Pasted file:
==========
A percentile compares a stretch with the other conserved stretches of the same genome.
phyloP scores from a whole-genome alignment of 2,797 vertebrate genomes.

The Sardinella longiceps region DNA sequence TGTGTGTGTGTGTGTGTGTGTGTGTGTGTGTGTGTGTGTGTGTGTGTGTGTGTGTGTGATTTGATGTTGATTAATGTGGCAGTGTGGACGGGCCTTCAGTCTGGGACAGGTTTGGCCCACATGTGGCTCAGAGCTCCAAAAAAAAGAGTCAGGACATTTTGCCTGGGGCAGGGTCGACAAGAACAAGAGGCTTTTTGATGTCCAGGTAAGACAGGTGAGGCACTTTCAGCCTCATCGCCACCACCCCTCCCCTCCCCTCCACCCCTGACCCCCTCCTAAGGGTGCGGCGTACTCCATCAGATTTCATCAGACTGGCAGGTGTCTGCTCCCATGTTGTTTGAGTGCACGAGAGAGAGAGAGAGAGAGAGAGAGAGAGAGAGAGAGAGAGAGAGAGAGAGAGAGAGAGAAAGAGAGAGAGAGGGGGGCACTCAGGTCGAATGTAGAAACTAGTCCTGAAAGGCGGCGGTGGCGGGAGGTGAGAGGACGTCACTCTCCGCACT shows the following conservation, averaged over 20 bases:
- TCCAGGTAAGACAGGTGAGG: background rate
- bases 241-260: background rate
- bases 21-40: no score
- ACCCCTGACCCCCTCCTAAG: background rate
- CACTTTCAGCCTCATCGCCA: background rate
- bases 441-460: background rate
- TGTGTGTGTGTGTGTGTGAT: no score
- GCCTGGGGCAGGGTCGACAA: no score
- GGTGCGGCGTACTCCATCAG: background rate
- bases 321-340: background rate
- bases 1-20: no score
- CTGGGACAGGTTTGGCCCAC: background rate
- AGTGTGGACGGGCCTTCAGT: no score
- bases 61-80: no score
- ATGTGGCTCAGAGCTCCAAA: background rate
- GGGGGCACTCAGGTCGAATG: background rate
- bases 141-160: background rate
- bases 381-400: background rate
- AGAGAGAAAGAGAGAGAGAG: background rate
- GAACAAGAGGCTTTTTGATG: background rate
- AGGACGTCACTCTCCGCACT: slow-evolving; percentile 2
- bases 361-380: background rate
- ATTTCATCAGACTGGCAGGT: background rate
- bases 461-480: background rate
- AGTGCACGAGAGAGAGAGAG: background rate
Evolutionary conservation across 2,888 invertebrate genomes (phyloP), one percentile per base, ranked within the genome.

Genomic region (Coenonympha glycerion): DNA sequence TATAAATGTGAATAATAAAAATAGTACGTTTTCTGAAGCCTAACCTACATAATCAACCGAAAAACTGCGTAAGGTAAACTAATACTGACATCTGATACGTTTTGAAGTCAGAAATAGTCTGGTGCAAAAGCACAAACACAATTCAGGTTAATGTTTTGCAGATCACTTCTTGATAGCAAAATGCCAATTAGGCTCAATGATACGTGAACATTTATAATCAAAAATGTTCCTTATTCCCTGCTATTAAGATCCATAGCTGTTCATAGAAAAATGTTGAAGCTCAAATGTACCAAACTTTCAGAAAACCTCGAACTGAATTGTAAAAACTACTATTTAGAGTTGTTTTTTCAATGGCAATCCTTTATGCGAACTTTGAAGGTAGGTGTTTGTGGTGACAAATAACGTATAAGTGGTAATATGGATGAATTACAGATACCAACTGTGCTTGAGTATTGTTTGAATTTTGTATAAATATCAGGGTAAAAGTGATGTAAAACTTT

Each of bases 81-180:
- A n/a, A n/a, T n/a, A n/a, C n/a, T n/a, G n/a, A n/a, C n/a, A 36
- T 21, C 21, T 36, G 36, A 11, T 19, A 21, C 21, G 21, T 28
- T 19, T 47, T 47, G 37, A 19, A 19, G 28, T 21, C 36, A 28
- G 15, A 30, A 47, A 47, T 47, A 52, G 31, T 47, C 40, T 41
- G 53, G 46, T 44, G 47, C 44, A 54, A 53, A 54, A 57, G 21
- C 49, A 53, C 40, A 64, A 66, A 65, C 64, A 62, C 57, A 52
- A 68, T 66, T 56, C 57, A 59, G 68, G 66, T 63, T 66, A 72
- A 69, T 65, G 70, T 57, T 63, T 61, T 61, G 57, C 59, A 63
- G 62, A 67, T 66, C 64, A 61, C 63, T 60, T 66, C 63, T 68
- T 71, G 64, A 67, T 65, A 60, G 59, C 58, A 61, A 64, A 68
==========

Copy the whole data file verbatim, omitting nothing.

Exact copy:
A percentile compares a stretch with the other conserved stretches of the same genome.
phyloP scores from a whole-genome alignment of 2,797 vertebrate genomes.

The Sardinella longiceps region DNA sequence TGTGTGTGTGTGTGTGTGTGTGTGTGTGTGTGTGTGTGTGTGTGTGTGTGTGTGTGTGATTTGATGTTGATTAATGTGGCAGTGTGGACGGGCCTTCAGTCTGGGACAGGTTTGGCCCACATGTGGCTCAGAGCTCCAAAAAAAAGAGTCAGGACATTTTGCCTGGGGCAGGGTCGACAAGAACAAGAGGCTTTTTGATGTCCAGGTAAGACAGGTGAGGCACTTTCAGCCTCATCGCCACCACCCCTCCCCTCCCCTCCACCCCTGACCCCCTCCTAAGGGTGCGGCGTACTCCATCAGATTTCATCAGACTGGCAGGTGTCTGCTCCCATGTTGTTTGAGTGCACGAGAGAGAGAGAGAGAGAGAGAGAGAGAGAGAGAGAGAGAGAGAGAGAGAGAGAGAGAGAAAGAGAGAGAGAGGGGGGCACTCAGGTCGAATGTAGAAACTAGTCCTGAAAGGCGGCGGTGGCGGGAGGTGAGAGGACGTCACTCTCCGCACT shows the following conservation, averaged over 20 bases:
- TCCAGGTAAGACAGGTGAGG: background rate
- bases 241-260: background rate
- bases 21-40: no score
- ACCCCTGACCCCCTCCTAAG: background rate
- CACTTTCAGCCTCATCGCCA: background rate
- bases 441-460: background rate
- TGTGTGTGTGTGTGTGTGAT: no score
- GCCTGGGGCAGGGTCGACAA: no score
- GGTGCGGCGTACTCCATCAG: background rate
- bases 321-340: background rate
- bases 1-20: no score
- CTGGGACAGGTTTGGCCCAC: background rate
- AGTGTGGACGGGCCTTCAGT: no score
- bases 61-80: no score
- ATGTGGCTCAGAGCTCCAAA: background rate
- GGGGGCACTCAGGTCGAATG: background rate
- bases 141-160: background rate
- bases 381-400: background rate
- AGAGAGAAAGAGAGAGAGAG: background rate
- GAACAAGAGGCTTTTTGATG: background rate
- AGGACGTCACTCTCCGCACT: slow-evolving; percentile 2
- bases 361-380: background rate
- ATTTCATCAGACTGGCAGGT: background rate
- bases 461-480: background rate
- AGTGCACGAGAGAGAGAGAG: background rate
Evolutionary conservation across 2,888 invertebrate genomes (phyloP), one percentile per base, ranked within the genome.

Genomic region (Coenonympha glycerion): DNA sequence TATAAATGTGAATAATAAAAATAGTACGTTTTCTGAAGCCTAACCTACATAATCAACCGAAAAACTGCGTAAGGTAAACTAATACTGACATCTGATACGTTTTGAAGTCAGAAATAGTCTGGTGCAAAAGCACAAACACAATTCAGGTTAATGTTTTGCAGATCACTTCTTGATAGCAAAATGCCAATTAGGCTCAATGATACGTGAACATTTATAATCAAAAATGTTCCTTATTCCCTGCTATTAAGATCCATAGCTGTTCATAGAAAAATGTTGAAGCTCAAATGTACCAAACTTTCAGAAAACCTCGAACTGAATTGTAAAAACTACTATTTAGAGTTGTTTTTTCAATGGCAATCCTTTATGCGAACTTTGAAGGTAGGTGTTTGTGGTGACAAATAACGTATAAGTGGTAATATGGATGAATTACAGATACCAACTGTGCTTGAGTATTGTTTGAATTTTGTATAAATATCAGGGTAAAAGTGATGTAAAACTTT

Each of bases 81-180:
- A n/a, A n/a, T n/a, A n/a, C n/a, T n/a, G n/a, A n/a, C n/a, A 36
- T 21, C 21, T 36, G 36, A 11, T 19, A 21, C 21, G 21, T 28
- T 19, T 47, T 47, G 37, A 19, A 19, G 28, T 21, C 36, A 28
- G 15, A 30, A 47, A 47, T 47, A 52, G 31, T 47, C 40, T 41
- G 53, G 46, T 44, G 47, C 44, A 54, A 53, A 54, A 57, G 21
- C 49, A 53, C 40, A 64, A 66, A 65, C 64, A 62, C 57, A 52
- A 68, T 66, T 56, C 57, A 59, G 68, G 66, T 63, T 66, A 72
- A 69, T 65, G 70, T 57, T 63, T 61, T 61, G 57, C 59, A 63
- G 62, A 67, T 66, C 64, A 61, C 63, T 60, T 66, C 63, T 68
- T 71, G 64, A 67, T 65, A 60, G 59, C 58, A 61, A 64, A 68